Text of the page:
Smash-Up is pure, tear-jerking Hollywood melodrama.  When the film starts, Angie Evans (Susan Hayward) is in a hospital, with her face totally covered in bandages.  Just by looking at her, we already know that her story is not going to be a happy one.

Flash back time!  Angie was a nightclub singer and a pretty good one at that.  The audiences loved her and she loved performing but she loved one thing more.  (See how overwrought my prose was there?  That’s a reflection of Smash-Up’s style.)  She loved Ken Conway (Lee Bowman, who may be related to me but probably isn’t).  Ken was a singer himself, though he was nowhere near as successful as Angie.  However, after Ken and Angie married, Angie put her career on hold while Ken went on to become a huge success.

Angie was already a drinker before she met Ken.  Having a few drinks before going out on stage helped to calm her nerves.  It helped her to relax and become the performer that the audiences loved.  However, once Ken became a star and Angie found herself continually alone in their home, she started to drink because it was the only thing that made her happy.  Whenever she started to regret giving up her career, she drank.  When she was worried that Ken was having an affair with his secretary (Marsha Hunt), Angie drank.  Ken’s best friend and songwriter, Steve (Eddie Albert), could see that Angie was losing control.  However, Ken refused to accept that his wife had a drinking problem.  Accepting that Angie was drinking to be happy would mean accepting that she wasn’t happy in the first place.

Trapped in the middle of all this was their daughter, Angel (Sharyn Payne).  When Ken, finally admitting that his wife could not control her drinking, demanded custody of Angel, Angie was determined to get back her daughter.

But, even though she wanted to, Angie could not stop drinking.  Or smoking.  And the smoking, the drinking, and the kidnapping did not make for a particularly good combination.

According to Wikipedia, Smash-Up was a failure at the box office and I can actually see why.  1940s American cinema can basically be divided between the earnest, patriotic, and optimistic films that were released during World War II and the dark and pessimistic films that came out after the war ended and the world realized just how evil and dangerous human beings could be.  Smash-Up is one of those dark films.  It’s not a happy film, nor is it at all subtle.  In fact, as much as I love a good melodrama, Smash-Up occasionally seems like a bit much.  Absolutely every bad thing that could happen does happen and it’s typical of the approach of Hollywood in the 40s that, for all the trouble Angie suffers as a result of her drinking, the film still has to find an excuse to send her to hospital with her face in bandages.  The film is often very empathetic in its treatment of Angie but, in the 1940s, mistakes still had to be punished.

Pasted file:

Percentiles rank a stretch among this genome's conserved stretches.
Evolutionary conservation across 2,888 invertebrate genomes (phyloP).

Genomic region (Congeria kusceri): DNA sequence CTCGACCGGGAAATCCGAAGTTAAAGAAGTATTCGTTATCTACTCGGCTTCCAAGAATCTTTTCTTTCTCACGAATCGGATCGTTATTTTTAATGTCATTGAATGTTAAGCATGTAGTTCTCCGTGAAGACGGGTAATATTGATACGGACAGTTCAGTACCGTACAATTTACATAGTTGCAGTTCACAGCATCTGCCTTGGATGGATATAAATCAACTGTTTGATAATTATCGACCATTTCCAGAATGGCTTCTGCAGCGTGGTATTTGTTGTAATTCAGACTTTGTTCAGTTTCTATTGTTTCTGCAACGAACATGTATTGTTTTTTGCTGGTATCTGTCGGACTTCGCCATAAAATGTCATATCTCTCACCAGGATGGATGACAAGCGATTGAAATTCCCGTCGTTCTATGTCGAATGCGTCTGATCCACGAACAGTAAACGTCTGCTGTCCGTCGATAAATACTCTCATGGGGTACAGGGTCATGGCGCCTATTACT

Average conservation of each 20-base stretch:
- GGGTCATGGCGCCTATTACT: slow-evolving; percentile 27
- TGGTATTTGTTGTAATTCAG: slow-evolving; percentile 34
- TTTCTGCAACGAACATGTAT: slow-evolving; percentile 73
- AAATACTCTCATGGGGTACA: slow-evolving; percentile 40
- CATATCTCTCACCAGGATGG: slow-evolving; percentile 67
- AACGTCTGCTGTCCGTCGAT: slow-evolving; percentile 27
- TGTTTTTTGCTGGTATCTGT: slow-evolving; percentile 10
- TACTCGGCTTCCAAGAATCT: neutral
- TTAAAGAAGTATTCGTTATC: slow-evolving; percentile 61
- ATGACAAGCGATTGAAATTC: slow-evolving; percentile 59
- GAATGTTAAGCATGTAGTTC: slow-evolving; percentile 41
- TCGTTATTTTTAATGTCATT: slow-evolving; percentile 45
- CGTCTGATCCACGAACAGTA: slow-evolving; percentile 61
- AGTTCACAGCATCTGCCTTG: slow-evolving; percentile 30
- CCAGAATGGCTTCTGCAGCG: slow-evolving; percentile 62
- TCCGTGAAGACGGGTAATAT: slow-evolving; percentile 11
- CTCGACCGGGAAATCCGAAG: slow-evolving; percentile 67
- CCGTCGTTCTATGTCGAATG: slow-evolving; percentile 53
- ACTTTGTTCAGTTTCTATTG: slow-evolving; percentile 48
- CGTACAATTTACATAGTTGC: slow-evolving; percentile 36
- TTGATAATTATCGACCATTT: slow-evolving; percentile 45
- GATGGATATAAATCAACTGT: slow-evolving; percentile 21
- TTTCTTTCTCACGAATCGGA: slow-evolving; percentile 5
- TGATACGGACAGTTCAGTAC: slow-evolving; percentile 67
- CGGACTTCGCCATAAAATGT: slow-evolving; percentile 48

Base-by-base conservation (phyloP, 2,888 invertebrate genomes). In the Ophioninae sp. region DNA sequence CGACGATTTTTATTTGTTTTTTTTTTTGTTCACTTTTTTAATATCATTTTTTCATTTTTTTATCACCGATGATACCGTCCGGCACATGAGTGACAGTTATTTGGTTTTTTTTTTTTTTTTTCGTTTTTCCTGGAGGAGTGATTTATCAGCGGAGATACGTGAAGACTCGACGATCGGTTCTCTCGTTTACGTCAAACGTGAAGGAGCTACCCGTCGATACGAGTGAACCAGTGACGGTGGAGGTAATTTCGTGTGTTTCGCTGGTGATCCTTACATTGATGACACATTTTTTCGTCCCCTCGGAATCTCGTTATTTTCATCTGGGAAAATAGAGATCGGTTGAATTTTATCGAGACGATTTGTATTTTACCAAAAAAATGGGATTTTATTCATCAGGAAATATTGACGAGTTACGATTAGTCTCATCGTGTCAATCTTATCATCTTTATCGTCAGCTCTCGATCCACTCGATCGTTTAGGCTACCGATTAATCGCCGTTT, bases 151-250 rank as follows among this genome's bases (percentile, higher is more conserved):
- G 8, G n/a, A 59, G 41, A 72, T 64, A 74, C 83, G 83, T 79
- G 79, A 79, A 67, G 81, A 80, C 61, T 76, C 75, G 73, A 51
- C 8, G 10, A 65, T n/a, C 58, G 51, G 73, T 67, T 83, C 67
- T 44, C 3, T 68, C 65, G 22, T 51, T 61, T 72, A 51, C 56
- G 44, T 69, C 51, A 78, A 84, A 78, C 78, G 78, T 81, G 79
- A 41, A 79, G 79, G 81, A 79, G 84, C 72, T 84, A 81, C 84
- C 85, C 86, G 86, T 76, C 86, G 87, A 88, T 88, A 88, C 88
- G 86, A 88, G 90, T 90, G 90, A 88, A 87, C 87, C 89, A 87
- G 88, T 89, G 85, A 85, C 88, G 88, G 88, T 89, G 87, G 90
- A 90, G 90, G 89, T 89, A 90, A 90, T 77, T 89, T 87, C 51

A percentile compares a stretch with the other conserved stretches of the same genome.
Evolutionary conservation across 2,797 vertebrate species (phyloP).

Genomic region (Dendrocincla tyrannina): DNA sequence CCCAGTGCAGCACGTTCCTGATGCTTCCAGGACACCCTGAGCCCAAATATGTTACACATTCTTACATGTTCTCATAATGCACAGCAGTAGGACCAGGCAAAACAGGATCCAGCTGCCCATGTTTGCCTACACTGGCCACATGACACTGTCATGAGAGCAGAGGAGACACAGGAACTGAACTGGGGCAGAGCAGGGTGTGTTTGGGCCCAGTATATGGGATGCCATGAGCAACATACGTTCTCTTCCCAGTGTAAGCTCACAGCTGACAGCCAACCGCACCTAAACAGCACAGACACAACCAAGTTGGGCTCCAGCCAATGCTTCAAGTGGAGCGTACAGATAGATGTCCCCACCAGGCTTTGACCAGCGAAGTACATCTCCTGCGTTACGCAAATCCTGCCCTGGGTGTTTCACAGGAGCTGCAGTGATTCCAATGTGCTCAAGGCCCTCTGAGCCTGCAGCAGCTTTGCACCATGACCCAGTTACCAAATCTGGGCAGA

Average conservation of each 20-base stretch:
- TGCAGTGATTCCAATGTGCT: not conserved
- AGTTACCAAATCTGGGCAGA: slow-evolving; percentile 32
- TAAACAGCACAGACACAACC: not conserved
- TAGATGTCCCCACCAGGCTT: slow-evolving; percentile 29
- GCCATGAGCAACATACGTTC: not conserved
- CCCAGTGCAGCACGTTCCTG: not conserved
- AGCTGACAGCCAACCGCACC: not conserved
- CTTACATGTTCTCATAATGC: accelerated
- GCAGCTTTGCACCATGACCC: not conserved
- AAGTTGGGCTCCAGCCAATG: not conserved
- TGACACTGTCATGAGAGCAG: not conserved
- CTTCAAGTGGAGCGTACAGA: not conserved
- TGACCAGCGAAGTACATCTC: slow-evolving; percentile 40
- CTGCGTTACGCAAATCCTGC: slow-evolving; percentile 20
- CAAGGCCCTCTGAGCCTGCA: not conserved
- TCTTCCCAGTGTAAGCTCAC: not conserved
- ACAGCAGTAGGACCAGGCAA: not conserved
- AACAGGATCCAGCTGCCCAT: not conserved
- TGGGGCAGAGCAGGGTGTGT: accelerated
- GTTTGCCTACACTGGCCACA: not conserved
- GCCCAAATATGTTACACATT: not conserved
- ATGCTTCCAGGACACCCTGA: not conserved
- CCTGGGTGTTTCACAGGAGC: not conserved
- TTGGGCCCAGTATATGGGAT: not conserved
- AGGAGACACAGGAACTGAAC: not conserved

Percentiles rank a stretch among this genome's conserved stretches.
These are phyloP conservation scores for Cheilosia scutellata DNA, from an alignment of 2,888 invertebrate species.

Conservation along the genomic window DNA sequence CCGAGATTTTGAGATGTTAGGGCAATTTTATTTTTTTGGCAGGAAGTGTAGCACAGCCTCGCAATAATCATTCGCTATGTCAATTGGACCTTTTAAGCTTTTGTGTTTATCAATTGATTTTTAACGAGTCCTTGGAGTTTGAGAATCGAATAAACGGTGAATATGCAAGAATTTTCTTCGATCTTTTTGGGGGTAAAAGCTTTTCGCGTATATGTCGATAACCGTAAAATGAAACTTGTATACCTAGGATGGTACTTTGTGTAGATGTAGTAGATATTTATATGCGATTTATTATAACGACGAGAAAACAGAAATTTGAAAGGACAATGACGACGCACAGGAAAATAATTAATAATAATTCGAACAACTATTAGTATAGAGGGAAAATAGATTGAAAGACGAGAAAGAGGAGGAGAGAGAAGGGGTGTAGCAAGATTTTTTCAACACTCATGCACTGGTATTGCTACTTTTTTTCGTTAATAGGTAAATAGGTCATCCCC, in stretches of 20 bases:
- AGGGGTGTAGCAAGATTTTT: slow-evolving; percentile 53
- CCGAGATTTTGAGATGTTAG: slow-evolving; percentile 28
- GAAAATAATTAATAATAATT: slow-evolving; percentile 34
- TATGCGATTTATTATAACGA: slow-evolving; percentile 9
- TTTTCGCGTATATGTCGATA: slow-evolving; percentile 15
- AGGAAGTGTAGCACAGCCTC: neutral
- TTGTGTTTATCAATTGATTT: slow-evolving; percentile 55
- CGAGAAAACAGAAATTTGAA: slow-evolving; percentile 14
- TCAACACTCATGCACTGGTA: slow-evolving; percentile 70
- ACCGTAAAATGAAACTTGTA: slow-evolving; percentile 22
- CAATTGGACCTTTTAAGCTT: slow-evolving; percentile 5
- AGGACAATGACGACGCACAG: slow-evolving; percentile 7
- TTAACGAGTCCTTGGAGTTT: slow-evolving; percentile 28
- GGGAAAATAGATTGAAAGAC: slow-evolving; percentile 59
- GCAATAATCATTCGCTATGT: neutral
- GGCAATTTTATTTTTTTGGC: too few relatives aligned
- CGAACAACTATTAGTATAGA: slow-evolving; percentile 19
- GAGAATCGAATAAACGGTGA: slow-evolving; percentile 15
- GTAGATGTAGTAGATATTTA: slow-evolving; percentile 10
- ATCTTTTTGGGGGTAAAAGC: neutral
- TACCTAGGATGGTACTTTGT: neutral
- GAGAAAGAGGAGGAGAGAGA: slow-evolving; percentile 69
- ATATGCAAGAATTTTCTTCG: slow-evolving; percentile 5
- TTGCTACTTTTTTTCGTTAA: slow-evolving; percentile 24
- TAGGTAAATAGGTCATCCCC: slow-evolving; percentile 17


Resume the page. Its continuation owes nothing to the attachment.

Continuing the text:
Fortunately, Susan Hayward gives a great performance in the role of Angie, capturing the aching sadness that leads her to drink in the first place.  She saves the entire film and, quite justifiably, she received a nomination for best actress for her performance here.  She didn’t win but she still made Smash-Up worth seeing.

One Toke Over the Line: REEFER MADNESS (G & H Productions 1936)


cracked rear viewer

reef1

I’m writing this post while battling a nasty case of the flu, so it’s probably going to be a short one. That’s okay though, because really, what can I say about REEFER MADNESS? It’s terrible filmmaking, and dull as dishwater. There are plot holes so wide you could drive a semi through them. This little exploitation number would’ve been long forgotten after making the rounds on the grindhouse and roadshow circuits, until it was rediscovered by the stoner crowd in the 70’s and turned into an ironic midnight cult movie.

reef2

The movie itself finds stodgy Dr. Carroll lecturing the local School-Parent Group to help “stamp out this frightful assassin of youth” marijuana. He recounts what happened when some kids got hooked on the stuff. Seems this gang of drug pushers were out to corrupt American youth by turning them on at an apartment run by no-goods Mae and Jack. Sweet Mary’s brother…

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Horror on TV: Twilight Zone 3.24 “To Serve Man”


TheTwilightZoneLogo


I shared this episode of The Twilight Zone two years ago for Halloween but the YouTube video has since been taken down. So, here it is again!


There’s a lot I could say about To Serve Man but really, all that needs to be acknowledged is that it’s a classic and features one of the best endings ever.


To Serve Man was written by Rod Serling and directed by Richard L. Bare. It originally aired on March 2nd, 1962.


Bon appetit!